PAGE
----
Woman Pulled Over for Driving Drunk The Law Offices of Matthew Konecky, P.A. DUI Lawyer

The National Institute on Alcohol Abuse and Alcoholism (NIAAA) stated that a standard drink could be a 1.5-ounce shot of liquor, 12-ounce beer, or one five-ounce glass of wine. Since the drinks contain just an ounce of alcohol, most people think downing any of the mentioned will not get them into any trouble should they decide to get behind the wheel and drive. 

However, even if you just had one drink, you can still get arrested and charged with driving under the influence. While a vehicular offenses criminal defense attorney can help you out, likely, you'll still get yourself in deep trouble if you end up hurting other people. Here's why one drink can still put you at risk for accidents and prosecution. 

Zero Tolerance Laws 

If you are 21 and stopped in a state where zero-tolerance laws are in effect, you can get arrested for DUI if your blood alcohol concentration (BAC) is above 0.00%. Understandably, that will be the case even if you just had one drink before getting behind the wheel.  In Florida, if you are under 21 and your BAC is .02% your license will be suspended. 

You are Deemed Impaired by the Police Officer 

The BAC limit of all states (except Utah) is 0.08%. While a standard drink will not be enough to get your BAC to that level, you can still appear "noticeably impaired" to a police officer who might stop you on suspicion of drunk driving. 

A single standard drink can get your BAC level to around 0.02%. While still below the legal limit, it is enough to affect your capacity for tracking moving objects, your ability to multitask, and your visual acuity.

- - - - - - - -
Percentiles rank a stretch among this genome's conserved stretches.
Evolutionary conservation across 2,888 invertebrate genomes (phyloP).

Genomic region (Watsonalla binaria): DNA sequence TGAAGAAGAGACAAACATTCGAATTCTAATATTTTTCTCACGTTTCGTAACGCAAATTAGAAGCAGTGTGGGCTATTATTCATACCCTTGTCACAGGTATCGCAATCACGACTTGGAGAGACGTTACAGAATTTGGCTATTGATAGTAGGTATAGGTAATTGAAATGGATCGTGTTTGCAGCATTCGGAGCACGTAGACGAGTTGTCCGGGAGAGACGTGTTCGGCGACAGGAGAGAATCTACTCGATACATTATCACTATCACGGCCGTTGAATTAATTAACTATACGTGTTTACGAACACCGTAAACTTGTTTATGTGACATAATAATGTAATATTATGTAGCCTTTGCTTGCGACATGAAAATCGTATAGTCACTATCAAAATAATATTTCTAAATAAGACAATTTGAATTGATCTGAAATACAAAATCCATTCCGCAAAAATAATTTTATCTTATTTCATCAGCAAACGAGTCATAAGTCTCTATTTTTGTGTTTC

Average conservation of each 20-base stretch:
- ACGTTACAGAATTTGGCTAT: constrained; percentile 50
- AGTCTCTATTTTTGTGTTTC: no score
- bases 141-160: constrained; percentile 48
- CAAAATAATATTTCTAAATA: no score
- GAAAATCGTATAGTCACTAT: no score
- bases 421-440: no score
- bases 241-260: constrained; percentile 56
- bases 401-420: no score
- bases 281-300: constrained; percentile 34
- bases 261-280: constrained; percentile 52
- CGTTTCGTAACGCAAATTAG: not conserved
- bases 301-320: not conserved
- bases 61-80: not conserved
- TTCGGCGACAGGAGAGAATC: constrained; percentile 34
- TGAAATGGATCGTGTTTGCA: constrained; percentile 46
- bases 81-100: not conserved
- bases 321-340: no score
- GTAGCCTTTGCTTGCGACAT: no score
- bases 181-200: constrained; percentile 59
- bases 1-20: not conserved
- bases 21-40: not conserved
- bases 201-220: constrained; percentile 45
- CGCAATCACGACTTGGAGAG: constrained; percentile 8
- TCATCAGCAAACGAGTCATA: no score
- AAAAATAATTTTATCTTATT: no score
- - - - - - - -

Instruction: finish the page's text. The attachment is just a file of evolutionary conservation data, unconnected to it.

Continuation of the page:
Even a minimal dip in any (or all) of the above can put you at risk of an accident. For some, it is enough to make them drive erratically, something most police officers can quickly notice. 

Also, even if the breathalyzer test indicates your BAC is only 0.02%, a police officer can still book you for DUI if he thinks you are driving while impaired, by possibly a chemical or controlled substance.

Breathalyzer Errors 

Breathalyzers have been used for many years now and are considered dependable when estimating the BAC of an individual. Police officers often whip out a breathalyzer if they see signs of intoxication or suspect you are driving while under the influence. 

However, a breathalyzer can sometimes do a false positive reading, especially if you consumed an alcoholic drink just a few minutes before a police officer stops you.  

While a seasoned and competent DUI lawyer can eventually prove your innocence, you'll still have to go through all the hassles and inconveniences of dealing with a DUI case. You can easily avoid getting into a similar scenario by taking a rain check on that one alcoholic drink you are offered.  

In other cases, even if your BAC is way below the limit, a breathalyzer that's calibrated to read deep breath lung samples might pick up any alcohol residue in the mouth and might register an inaccurately high reading. 

Frequently, a similar scenario can lead to a DUI arrest, which can be highly inconvenient even if you can eventually prove to the court that you were not driving under the influence when you were arrested. 


BAC limits notwithstanding, there are no guarantees a single, seemingly harmless drink won't lead to a DUI arrest or worse, an accident. If you're tempted to have one drink after a long day, play it safe by not driving. Better yet, you can drive home and have your one drink there. 

If the temptation to have one drink is just too hard for you to resist, it would be a great idea just to take a cab home or have a family member or friend pick you up. The idea is to avoid consuming alcohol and driving, even if it's just one drink. Remember, you don’t want to be in this position to answer this question

This information was supplemented by Law Offices of Brian D. Sloan

If you want to know more about DUI law, download our guide 'What You MUST Know About Your DUI Case Before You Do ANYTHING' for free on our website or give us a call at (561) 671-5995.

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